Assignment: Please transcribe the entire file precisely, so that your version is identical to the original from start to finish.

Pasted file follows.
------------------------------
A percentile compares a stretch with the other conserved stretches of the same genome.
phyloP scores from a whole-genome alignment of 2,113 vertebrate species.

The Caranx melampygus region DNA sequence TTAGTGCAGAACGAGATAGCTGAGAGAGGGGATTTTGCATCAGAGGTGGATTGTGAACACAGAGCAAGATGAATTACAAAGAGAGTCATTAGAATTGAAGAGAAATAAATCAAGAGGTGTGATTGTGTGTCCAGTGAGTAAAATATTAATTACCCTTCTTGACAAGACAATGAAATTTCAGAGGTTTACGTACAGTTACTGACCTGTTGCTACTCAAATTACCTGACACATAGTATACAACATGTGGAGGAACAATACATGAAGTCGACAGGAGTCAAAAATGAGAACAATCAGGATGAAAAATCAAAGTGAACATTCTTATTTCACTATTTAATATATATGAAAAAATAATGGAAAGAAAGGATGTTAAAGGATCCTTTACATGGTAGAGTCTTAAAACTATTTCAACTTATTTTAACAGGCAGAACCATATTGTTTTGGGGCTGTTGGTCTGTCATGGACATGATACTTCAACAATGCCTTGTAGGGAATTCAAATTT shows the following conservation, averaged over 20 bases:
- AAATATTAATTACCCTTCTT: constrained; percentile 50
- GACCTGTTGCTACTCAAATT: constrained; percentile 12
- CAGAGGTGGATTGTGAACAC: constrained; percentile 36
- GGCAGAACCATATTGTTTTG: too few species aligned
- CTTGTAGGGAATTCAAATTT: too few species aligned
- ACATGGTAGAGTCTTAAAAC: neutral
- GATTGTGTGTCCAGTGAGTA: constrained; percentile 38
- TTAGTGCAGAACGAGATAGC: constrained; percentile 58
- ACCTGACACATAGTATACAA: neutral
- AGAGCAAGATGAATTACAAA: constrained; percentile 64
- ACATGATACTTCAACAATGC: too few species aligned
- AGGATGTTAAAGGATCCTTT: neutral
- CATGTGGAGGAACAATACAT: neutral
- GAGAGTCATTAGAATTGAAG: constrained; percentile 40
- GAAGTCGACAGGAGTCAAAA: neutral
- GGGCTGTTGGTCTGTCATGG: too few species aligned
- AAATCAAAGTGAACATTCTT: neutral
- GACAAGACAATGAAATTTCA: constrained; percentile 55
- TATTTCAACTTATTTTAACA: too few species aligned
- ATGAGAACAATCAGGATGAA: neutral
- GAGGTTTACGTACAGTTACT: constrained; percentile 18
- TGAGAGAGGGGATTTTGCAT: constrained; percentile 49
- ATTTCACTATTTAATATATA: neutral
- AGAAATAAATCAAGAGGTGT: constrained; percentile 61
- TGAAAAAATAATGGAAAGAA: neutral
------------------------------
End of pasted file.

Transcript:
A percentile compares a stretch with the other conserved stretches of the same genome.
phyloP scores from a whole-genome alignment of 2,113 vertebrate species.

The Caranx melampygus region DNA sequence TTAGTGCAGAACGAGATAGCTGAGAGAGGGGATTTTGCATCAGAGGTGGATTGTGAACACAGAGCAAGATGAATTACAAAGAGAGTCATTAGAATTGAAGAGAAATAAATCAAGAGGTGTGATTGTGTGTCCAGTGAGTAAAATATTAATTACCCTTCTTGACAAGACAATGAAATTTCAGAGGTTTACGTACAGTTACTGACCTGTTGCTACTCAAATTACCTGACACATAGTATACAACATGTGGAGGAACAATACATGAAGTCGACAGGAGTCAAAAATGAGAACAATCAGGATGAAAAATCAAAGTGAACATTCTTATTTCACTATTTAATATATATGAAAAAATAATGGAAAGAAAGGATGTTAAAGGATCCTTTACATGGTAGAGTCTTAAAACTATTTCAACTTATTTTAACAGGCAGAACCATATTGTTTTGGGGCTGTTGGTCTGTCATGGACATGATACTTCAACAATGCCTTGTAGGGAATTCAAATTT shows the following conservation, averaged over 20 bases:
- AAATATTAATTACCCTTCTT: constrained; percentile 50
- GACCTGTTGCTACTCAAATT: constrained; percentile 12
- CAGAGGTGGATTGTGAACAC: constrained; percentile 36
- GGCAGAACCATATTGTTTTG: too few species aligned
- CTTGTAGGGAATTCAAATTT: too few species aligned
- ACATGGTAGAGTCTTAAAAC: neutral
- GATTGTGTGTCCAGTGAGTA: constrained; percentile 38
- TTAGTGCAGAACGAGATAGC: constrained; percentile 58
- ACCTGACACATAGTATACAA: neutral
- AGAGCAAGATGAATTACAAA: constrained; percentile 64
- ACATGATACTTCAACAATGC: too few species aligned
- AGGATGTTAAAGGATCCTTT: neutral
- CATGTGGAGGAACAATACAT: neutral
- GAGAGTCATTAGAATTGAAG: constrained; percentile 40
- GAAGTCGACAGGAGTCAAAA: neutral
- GGGCTGTTGGTCTGTCATGG: too few species aligned
- AAATCAAAGTGAACATTCTT: neutral
- GACAAGACAATGAAATTTCA: constrained; percentile 55
- TATTTCAACTTATTTTAACA: too few species aligned
- ATGAGAACAATCAGGATGAA: neutral
- GAGGTTTACGTACAGTTACT: constrained; percentile 18
- TGAGAGAGGGGATTTTGCAT: constrained; percentile 49
- ATTTCACTATTTAATATATA: neutral
- AGAAATAAATCAAGAGGTGT: constrained; percentile 61
- TGAAAAAATAATGGAAAGAA: neutral